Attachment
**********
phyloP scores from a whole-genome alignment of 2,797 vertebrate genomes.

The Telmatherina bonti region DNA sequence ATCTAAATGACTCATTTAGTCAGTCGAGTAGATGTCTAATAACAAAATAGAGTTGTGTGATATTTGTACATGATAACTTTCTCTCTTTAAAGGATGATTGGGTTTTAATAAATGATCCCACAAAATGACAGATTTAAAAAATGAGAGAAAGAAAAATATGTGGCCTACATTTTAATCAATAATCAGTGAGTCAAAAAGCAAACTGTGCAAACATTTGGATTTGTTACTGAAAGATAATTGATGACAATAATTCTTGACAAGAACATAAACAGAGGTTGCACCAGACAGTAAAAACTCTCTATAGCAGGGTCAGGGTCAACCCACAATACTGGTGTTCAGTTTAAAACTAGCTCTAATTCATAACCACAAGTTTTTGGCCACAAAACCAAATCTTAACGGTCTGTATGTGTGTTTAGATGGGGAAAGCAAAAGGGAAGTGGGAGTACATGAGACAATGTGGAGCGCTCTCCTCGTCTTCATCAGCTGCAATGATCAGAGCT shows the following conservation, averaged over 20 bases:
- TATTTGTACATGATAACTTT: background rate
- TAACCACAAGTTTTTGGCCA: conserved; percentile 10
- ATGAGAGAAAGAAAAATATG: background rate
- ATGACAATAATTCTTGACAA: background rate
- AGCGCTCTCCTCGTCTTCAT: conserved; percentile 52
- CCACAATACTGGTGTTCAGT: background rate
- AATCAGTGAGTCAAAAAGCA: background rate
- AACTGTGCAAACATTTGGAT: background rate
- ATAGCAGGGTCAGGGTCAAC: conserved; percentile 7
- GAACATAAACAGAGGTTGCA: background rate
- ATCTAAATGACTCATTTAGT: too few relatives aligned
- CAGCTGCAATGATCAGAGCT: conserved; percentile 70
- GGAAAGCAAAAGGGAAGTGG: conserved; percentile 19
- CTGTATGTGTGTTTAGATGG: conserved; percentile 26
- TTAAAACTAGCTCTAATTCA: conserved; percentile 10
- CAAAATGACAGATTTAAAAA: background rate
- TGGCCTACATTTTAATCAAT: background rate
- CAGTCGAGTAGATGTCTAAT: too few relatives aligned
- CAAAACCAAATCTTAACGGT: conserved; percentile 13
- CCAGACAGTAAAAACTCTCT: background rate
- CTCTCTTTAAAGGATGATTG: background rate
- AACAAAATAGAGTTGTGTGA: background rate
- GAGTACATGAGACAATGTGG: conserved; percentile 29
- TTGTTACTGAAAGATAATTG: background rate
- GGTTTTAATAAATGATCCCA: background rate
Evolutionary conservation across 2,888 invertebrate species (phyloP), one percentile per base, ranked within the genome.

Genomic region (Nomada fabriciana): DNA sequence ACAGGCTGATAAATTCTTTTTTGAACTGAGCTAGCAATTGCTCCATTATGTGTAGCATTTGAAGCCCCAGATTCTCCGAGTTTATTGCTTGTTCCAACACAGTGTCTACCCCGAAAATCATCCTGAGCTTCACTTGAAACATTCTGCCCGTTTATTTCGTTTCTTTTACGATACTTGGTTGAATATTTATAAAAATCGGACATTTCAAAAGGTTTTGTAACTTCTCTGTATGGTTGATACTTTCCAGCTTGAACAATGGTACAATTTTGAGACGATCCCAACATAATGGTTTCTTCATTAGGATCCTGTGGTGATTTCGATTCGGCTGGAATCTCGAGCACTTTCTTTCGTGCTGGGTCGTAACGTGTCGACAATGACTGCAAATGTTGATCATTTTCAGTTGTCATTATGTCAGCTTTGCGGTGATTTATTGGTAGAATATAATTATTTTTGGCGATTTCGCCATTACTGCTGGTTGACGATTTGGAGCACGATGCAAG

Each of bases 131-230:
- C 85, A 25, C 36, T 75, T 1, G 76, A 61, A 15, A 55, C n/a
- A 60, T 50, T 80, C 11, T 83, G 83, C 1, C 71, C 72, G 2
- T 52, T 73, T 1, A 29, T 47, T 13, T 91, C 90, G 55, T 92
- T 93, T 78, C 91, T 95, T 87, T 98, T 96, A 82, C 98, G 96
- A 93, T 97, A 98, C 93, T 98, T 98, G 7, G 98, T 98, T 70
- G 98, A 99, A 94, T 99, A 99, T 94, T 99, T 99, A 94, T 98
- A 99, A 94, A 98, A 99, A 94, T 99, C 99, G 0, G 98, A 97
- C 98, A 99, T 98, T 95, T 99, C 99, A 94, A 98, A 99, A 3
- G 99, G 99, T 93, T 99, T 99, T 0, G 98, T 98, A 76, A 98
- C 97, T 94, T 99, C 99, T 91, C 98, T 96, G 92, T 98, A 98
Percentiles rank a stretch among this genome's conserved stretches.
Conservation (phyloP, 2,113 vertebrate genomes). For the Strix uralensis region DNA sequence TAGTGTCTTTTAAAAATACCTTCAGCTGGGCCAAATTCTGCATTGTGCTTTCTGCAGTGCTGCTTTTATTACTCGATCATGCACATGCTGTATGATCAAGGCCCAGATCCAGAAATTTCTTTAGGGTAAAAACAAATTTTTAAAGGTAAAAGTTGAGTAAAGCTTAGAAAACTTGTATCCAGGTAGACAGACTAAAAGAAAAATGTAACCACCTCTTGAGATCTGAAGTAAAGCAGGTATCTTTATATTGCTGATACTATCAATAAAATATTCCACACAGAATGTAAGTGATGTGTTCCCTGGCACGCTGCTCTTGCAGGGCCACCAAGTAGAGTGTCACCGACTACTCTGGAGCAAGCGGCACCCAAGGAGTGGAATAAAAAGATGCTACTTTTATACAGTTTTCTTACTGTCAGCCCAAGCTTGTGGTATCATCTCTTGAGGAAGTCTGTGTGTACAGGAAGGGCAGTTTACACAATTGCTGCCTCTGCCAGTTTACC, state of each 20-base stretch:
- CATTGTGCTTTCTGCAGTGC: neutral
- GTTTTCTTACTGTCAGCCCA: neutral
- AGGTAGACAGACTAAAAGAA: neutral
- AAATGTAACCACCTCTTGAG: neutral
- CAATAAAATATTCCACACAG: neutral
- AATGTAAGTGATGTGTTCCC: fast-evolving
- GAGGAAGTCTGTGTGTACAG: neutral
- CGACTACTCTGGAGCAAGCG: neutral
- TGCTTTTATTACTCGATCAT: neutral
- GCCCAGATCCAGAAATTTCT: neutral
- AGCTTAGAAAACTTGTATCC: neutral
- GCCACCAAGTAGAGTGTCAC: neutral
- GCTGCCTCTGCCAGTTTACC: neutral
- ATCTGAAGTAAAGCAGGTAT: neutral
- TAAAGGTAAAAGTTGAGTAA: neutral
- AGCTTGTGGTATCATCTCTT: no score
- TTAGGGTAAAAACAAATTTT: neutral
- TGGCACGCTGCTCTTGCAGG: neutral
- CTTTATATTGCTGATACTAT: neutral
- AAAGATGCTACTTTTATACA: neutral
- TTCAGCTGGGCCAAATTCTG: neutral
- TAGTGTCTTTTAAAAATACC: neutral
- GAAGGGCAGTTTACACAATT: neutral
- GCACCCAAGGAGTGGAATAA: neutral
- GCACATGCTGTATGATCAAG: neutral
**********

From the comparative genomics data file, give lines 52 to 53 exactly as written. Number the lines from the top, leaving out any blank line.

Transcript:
- GCCCAGATCCAGAAATTTCT: neutral
- AGCTTAGAAAACTTGTATCC: neutral